Woodwinds whiz Joseph Shabason joins former Diana bandmate Kieran Adams (aka Vibrant Matter) for a new EP of slippery ambient surfaces. Fly Me to the Moon was born out of a collaborative routine at Shabason’s Toronto studio, where Adams regularly practised drums and the two would converse over coffees afterward. The resulting work is a harbinger of spring—its slow melt is guided by a spirit of warmth, but with a measured, careful pace that rewards patient listening. Repeated visits turn up new pleasures, such as the heft of Adams’s drum programming on “Rust,” the samples bubbling beneath “Ah Ba Dee,” or the clarion call of piano that animates “Daylight Savings.” Shabason’s treatment of the saxophone is, as always, a marvel, expressing a rich tone that bleeds from longing to awe to grace. For all their emotional tenor, however, these compositions feel most indebted to a practice of noticing, appropriate for its release on Séance Centre’s new Speculative Ethnography series. What might music afford as an ethnographic method, as a way of revealing culture through the situated perspectives of its makers? Fly Me to the Moon offers something of an answer: a beautiful exercise in attending to texture and colour, like touring a commonplace landscape whose contours have become newly visible in the light of a clear morning.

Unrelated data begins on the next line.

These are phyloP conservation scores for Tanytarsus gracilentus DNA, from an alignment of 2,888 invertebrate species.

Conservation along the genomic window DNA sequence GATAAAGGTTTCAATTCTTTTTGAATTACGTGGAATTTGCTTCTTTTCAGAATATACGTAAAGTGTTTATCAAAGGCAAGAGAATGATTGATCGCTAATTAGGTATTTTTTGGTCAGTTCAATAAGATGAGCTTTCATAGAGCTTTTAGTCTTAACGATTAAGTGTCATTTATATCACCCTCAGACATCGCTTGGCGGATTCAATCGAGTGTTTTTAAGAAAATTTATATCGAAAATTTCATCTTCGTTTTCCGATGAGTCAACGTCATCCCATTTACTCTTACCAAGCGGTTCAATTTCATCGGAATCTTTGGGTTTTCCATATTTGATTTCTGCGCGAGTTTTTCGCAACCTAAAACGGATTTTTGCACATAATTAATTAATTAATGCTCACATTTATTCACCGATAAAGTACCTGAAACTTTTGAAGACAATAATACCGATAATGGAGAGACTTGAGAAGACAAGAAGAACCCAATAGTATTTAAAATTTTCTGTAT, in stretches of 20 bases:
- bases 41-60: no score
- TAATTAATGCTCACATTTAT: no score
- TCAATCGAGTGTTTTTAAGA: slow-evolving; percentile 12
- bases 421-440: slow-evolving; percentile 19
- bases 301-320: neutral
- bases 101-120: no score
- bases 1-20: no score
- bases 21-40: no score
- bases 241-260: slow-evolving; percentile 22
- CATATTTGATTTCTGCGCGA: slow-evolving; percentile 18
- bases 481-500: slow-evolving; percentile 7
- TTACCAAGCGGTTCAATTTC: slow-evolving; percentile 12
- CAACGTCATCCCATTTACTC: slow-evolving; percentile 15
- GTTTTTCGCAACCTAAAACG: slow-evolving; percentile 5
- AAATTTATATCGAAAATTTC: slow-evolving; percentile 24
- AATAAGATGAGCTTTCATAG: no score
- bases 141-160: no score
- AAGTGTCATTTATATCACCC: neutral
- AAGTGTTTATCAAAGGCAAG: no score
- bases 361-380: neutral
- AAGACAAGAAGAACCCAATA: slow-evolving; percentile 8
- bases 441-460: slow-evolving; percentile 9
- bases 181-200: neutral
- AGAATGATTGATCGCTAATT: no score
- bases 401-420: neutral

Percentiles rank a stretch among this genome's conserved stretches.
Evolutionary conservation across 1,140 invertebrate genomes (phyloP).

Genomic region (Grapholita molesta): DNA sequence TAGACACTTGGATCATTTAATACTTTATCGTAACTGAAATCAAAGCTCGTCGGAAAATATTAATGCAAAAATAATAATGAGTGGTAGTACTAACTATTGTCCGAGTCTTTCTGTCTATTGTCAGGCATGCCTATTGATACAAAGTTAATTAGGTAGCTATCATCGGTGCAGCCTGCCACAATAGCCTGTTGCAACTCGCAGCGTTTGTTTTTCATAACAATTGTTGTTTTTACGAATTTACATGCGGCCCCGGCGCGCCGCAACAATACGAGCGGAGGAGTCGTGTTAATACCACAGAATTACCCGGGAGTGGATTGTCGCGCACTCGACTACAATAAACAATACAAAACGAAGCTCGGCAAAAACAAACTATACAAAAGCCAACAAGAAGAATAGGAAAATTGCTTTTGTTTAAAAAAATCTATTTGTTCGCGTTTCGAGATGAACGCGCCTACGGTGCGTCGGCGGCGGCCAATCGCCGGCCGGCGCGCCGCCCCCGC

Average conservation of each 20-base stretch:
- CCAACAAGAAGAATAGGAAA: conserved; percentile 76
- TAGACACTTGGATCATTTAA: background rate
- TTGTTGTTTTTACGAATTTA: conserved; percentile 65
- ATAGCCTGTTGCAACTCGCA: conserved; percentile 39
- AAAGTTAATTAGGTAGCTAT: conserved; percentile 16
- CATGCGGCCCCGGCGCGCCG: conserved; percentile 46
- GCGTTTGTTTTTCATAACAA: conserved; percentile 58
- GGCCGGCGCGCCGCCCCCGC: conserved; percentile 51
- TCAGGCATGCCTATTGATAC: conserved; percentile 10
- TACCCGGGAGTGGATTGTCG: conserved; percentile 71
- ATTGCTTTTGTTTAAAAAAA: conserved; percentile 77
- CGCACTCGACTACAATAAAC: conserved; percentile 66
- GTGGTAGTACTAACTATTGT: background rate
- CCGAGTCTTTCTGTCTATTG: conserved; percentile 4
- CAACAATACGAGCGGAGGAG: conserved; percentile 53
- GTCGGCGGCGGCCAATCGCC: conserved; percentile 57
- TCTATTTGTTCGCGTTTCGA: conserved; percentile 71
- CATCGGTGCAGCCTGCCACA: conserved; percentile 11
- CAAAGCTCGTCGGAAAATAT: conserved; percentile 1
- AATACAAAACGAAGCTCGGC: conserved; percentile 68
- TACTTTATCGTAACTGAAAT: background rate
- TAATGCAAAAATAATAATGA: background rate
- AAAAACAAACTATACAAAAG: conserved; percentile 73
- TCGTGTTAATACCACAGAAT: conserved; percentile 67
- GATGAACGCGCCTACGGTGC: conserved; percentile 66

"Joseph Shabason’s Patient Unravelling," artist profile by Brennan McCracken, published in Musicworks 132, Winter 2019.